5. Provide icy treats. In this instance, Rick hired an ice cream truck to spend the day with us. The owner pulled his truck into a clearing beside us, and dispensed his treats to all guests at no charge (well, no charge to the guests). Ordinarily I never even think about ice cream and probably hadn't had any for a couple or even three years. But on Saturday I made two trips to the truck and loved every minute of my frozen choices. If hiring an ice cream truck doesn't fit your needs, fill a cooler with dry ice and pack in enough popsicles for everyone at the party. 

6. Invite fun and interesting people. It really did help to have so many great people around, with good conversation and ideas distracting us all from the fact that it was 108°.

Do these people look like they're suffering? No way!

Here's to a great summer!

Jun 3, 2013

Celebration: Wedding of the Century...

 ...the 19th Century, that is!

I've never been much for historic re-enactment, but after yesterday I'm revising my opinion.

I was one of about 100 guests invited to witness the recreation of an 1863 double wedding--150 years and one day after the actual event--that united two of the most powerful families in California: the Vallejos and the Haraszthys.

In case you're not up on California history, General Mariano Vallejo founded Sonoma in 1835 as a military outpost on what was then Mexico's northern frontier (many of the buildings he constructed remain in use on the town's central plaza). "Count" Agoston Haraszthy, a Hungarian nobleman, founded Sonoma's Buena Vista Winery in 1857; it was the state's first commercial winery and Haraszthy is recognized as the "father of the California wine industry."

Both Vallejo and Haraszthy were brilliant men with powerful personalities. When Haraszthy moved to Sonoma in the mid-1850s with his family, the two men hit it off. Apparently their children did as well...leading to the double wedding between Attilla Haraszthy, 28, and Natalia Vallejo, 25, as well as Arpad Haraszthy, 23 and Jovita Vallejo, 19.

Yesterday's recreation took place on the grounds of Buena Vista Winery, whose 1857 and 1863 buildings were completely renovated and retrofitted last year by the winery's new owner, Jean-Charles Boisset of Boisset Family Estates.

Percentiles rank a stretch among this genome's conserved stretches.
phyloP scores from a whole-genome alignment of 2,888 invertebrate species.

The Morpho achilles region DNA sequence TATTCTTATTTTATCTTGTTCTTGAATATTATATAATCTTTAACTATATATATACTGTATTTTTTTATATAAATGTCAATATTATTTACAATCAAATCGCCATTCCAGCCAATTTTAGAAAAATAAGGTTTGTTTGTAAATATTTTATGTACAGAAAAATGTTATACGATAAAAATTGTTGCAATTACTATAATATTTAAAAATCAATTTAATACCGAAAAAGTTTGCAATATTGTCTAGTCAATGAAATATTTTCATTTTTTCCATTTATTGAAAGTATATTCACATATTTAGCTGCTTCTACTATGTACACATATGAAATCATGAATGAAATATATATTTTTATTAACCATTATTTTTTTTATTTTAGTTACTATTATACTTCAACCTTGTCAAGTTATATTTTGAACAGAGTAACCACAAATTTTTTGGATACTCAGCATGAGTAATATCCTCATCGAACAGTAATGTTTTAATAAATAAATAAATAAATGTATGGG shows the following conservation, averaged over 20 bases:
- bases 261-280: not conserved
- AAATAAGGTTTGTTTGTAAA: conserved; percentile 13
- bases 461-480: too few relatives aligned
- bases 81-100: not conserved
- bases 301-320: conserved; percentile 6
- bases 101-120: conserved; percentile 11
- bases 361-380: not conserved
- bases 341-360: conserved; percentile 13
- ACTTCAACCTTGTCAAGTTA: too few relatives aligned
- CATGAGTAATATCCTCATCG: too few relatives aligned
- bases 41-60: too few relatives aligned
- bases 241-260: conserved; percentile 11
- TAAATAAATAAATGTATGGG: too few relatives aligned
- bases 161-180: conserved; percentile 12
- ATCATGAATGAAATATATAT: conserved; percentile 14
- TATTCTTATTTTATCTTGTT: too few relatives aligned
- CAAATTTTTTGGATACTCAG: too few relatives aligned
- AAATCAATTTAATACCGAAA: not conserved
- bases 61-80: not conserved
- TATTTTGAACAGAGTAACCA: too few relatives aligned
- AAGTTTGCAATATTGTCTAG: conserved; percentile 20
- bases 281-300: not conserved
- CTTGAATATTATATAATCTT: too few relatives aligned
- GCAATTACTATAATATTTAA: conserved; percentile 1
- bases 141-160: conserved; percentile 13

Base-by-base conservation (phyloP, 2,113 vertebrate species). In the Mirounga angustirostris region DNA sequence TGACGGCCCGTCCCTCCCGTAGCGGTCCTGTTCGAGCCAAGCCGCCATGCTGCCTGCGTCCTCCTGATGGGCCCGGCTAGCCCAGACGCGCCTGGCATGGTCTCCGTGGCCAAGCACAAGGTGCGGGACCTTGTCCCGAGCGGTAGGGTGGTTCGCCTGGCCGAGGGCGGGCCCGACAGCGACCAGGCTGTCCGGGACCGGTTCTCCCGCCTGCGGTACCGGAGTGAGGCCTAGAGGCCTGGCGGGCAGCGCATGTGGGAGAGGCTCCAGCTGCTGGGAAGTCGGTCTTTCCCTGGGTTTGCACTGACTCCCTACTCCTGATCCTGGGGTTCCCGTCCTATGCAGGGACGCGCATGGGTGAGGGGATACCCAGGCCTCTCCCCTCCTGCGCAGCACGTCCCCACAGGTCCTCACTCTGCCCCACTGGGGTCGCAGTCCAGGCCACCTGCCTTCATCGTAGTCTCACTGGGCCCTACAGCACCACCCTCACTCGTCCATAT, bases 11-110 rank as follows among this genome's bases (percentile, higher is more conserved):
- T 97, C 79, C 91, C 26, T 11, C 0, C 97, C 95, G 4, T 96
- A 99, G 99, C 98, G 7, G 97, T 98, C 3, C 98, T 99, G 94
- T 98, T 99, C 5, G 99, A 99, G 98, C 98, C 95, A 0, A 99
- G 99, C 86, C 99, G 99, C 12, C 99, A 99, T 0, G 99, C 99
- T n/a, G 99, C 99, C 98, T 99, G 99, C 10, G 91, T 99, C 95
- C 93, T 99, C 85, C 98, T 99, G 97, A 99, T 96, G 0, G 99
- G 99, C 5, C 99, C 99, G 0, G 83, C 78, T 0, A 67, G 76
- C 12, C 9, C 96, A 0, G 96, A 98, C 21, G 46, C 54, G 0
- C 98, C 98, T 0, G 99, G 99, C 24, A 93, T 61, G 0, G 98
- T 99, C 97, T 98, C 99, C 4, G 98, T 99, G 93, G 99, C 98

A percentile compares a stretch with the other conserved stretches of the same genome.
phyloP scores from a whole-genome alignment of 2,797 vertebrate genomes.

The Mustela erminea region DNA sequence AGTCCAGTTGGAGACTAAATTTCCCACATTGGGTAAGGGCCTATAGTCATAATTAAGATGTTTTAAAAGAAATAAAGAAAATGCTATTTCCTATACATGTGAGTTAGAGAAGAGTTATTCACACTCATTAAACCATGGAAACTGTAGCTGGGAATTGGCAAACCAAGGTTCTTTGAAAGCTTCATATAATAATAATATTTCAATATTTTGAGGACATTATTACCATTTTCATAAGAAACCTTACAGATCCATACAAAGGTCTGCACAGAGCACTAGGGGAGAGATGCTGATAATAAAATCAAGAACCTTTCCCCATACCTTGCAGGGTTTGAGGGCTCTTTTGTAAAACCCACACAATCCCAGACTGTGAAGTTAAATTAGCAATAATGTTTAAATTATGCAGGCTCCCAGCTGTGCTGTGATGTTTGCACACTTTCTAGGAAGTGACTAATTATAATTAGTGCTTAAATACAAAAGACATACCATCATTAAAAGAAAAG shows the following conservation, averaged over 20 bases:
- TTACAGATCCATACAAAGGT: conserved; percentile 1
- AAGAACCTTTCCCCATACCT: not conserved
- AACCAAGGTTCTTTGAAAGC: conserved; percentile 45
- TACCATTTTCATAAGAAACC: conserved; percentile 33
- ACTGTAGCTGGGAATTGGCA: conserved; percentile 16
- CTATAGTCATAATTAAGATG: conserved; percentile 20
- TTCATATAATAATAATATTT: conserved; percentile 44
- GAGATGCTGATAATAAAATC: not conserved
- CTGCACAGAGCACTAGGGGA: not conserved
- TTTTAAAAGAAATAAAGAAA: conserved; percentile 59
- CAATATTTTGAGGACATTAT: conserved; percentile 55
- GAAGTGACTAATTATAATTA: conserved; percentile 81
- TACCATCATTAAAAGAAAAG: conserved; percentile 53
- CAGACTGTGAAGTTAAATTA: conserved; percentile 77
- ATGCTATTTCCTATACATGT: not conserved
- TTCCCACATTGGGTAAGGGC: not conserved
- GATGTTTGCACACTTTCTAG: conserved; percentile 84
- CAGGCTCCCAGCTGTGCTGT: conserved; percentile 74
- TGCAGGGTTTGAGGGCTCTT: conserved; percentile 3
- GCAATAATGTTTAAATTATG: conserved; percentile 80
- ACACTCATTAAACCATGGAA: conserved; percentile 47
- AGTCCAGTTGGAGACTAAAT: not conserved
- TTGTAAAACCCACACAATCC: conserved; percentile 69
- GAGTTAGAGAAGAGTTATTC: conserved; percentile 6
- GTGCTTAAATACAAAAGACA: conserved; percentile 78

A lover of history, the French-born Boisset made a point of incorporating respect for the past into the winery's refurbishment. Among many innovations, one of the first things he did was to  hire a professional actor, George Webber, to dress and take on the persona of Count Haraszthy--thus serving as Buena Vista Winery's ambassador to the world. (And I do mean world; Webber, dressed in full 19th century gentleman's regalia, is always off somewhere on the planet having a great time as the Count.)

So, anyway, yesterday's wedding...

The wedding took place exactly at noon outside the 1857 winery building. The service was a short distillation of the long original, but it was historically accurate. Afterward guests made their way down the official receiving line, shaking hands with all the Vallejos and Haraszthys. And then it was into the winery building, where a magnificent feast was laid out.

Ten tables were set out in one of the big rooms; the day was hot, but inside that old stone building it was nice and cool. We marveled over the fabulous food, drank fabulous wine, laughed at champagne toasts to and by the wedding party. I was thinking that my date, Richard, and I had the great fortune to sit at a rollicking table of extroverts, but then I looked around and saw that all the tables were on fire with fun. It was just that kind of event.

After lunch we reassembled outside to cut the wedding cake and then slowly, inevitably, wandered back the pathway to 2013 and everyday life. But the glow--ah, the glow!--lingers on.

A few snaps from the day:

Count Haraszthy and his wife, Eleonora, walk down the aisle.
 
Here's General Vallejo walking his daughters, Natalia and Jovita, to meet their future spouses.

The priest stands waiting, the two couples at his side.

The entire wedding party (Buena Vista Winery owner J-C Boisset is at far right).

Preparing tables for the feast.


Cutting the cake.


My favorite "What century am I in?" moment of the day, wherein Count Haraszthy can be seen taking a photo.

Here I am with the Count on the left and the General on the right. I've interviewed the Count on many occasions for various articles, but had never met the General before.